National Category
Production Engineering, Human Work Science and Ergonomics
Identifiers
urn:nbn:se:kth:diva-24470 (URN)
Conference
HFES
Note
QC 20100910 NR 20140804Available from: 2010-09-10 Created: 2010-09-10 Last updated: 2012-02-21Bibliographically approved
3. Auditory alerting systems: Design of sounds and their presentation logic
Open this publication in new window or tab >>Auditory alerting systems: Design of sounds and their presentation logic
2000 (English)In: Proceedings Engineering Psychology Cognitive Ergonomics, EPCE: 25-27 October 2000, Edinburgh, Scotland, 2000Conference paper, Published paper (Other academic)
National Category
Production Engineering, Human Work Science and Ergonomics
Identifiers
urn:nbn:se:kth:diva-24471 (URN)
Conference
EPCE
Note
QC 20100910 NR 20140804Available from: 2010-09-10 Created: 2010-09-10 Last updated: 2012-02-21Bibliographically approved
4. Associability: A comparison of sounds in a cognitive approach to auditory alert design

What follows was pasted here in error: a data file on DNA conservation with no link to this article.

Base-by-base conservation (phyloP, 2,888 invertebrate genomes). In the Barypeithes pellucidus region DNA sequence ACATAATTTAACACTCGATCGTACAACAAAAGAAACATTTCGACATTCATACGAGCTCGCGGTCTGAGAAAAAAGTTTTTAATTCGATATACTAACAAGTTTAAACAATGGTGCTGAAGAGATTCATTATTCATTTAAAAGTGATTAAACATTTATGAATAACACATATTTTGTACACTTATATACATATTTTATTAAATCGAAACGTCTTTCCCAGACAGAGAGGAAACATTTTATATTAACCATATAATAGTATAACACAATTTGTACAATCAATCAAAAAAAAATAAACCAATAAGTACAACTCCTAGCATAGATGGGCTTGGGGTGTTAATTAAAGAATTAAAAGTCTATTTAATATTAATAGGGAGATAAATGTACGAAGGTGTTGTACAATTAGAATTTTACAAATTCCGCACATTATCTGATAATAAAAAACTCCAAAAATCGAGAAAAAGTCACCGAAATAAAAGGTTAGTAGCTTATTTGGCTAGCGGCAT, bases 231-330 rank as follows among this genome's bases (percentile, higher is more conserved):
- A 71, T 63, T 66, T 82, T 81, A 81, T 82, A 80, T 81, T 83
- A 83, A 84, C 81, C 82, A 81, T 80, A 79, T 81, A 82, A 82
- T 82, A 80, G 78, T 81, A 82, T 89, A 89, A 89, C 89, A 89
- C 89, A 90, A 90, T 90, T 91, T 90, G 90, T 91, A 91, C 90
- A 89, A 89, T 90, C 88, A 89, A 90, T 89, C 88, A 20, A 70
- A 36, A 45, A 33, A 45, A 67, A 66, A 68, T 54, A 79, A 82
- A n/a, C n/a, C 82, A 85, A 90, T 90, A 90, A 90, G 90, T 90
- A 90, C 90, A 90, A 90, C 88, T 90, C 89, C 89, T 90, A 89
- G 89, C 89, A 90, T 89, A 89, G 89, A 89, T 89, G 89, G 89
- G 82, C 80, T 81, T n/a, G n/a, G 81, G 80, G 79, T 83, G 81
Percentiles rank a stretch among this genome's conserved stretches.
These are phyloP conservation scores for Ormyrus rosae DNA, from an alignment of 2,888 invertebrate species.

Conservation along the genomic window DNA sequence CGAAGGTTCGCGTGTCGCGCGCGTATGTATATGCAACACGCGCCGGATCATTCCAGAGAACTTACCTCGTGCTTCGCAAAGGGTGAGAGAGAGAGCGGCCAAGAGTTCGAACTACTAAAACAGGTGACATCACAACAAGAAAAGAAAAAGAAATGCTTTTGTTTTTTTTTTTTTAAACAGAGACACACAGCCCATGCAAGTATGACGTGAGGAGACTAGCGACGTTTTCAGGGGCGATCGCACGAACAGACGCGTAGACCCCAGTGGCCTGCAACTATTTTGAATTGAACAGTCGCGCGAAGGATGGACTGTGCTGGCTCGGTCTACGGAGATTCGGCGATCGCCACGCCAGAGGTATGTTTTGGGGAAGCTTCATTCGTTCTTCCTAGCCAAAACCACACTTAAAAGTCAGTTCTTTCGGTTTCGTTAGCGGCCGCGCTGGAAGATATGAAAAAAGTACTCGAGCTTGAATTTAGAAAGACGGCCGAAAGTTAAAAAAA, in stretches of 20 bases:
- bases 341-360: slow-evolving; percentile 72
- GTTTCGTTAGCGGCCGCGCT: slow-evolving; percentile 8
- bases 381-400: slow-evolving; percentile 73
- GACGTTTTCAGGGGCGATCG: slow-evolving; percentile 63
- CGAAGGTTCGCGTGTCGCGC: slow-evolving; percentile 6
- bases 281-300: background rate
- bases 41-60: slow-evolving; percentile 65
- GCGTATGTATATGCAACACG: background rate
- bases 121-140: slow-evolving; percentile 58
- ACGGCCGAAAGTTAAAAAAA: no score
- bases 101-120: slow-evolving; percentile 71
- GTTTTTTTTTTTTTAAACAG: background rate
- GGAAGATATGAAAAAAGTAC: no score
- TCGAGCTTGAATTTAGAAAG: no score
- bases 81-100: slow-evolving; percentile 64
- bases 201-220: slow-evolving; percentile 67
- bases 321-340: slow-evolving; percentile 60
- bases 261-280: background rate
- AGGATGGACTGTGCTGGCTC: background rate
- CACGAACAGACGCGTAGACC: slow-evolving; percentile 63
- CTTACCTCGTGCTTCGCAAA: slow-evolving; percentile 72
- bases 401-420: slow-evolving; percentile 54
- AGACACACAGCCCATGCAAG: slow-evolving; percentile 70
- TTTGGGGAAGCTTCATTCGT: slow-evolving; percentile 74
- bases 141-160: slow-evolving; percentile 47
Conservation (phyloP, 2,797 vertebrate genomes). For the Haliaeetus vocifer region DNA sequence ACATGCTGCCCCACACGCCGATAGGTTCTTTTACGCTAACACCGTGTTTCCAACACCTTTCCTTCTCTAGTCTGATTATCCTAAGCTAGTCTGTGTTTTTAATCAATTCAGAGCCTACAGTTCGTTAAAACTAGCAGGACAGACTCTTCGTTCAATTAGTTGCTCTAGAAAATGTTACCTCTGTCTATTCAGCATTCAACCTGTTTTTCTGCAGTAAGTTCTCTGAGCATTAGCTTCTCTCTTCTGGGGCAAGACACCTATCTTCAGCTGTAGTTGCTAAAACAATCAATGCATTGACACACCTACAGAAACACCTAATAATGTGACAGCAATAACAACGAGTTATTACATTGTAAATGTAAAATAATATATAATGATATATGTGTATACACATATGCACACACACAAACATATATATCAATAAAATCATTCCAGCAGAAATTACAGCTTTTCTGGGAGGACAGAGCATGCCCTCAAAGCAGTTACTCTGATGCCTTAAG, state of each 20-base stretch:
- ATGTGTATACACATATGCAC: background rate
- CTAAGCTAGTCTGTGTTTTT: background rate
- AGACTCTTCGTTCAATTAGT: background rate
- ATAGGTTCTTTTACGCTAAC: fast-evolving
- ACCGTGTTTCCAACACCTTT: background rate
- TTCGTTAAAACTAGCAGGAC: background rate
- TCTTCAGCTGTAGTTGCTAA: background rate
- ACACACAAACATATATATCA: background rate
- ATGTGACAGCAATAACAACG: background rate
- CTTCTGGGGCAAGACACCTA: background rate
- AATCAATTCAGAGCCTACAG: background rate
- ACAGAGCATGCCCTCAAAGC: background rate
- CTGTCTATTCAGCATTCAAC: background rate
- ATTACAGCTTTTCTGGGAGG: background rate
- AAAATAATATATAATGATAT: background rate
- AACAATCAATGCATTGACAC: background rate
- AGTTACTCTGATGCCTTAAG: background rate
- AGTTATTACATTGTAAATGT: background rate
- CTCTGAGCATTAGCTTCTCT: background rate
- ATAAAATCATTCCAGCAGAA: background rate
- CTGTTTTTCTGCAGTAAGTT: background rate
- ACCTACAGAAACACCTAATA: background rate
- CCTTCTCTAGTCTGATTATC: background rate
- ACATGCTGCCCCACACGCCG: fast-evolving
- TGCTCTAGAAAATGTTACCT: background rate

Open this publication in new window or tab >>Associability: A comparison of sounds in a cognitive approach to auditory alert design
2003 (English)In: Human Factors and Aerospace Safety, ISSN 1468-9456, Vol. 3, 313-331 p.Article in journal (Other academic) Published
National Category
Production Engineering, Human Work Science and Ergonomics
Identifiers
urn:nbn:se:kth:diva-24472 (URN)
Note
QC 20100910 NR 20140804Available from: 2010-09-10 Created: 2010-09-10 Last updated: 2017-12-12Bibliographically approved
5. Soundimages for Cockpit Audio Alerting and Feedback
Open this publication in new window or tab >>Soundimages for Cockpit Audio Alerting and Feedback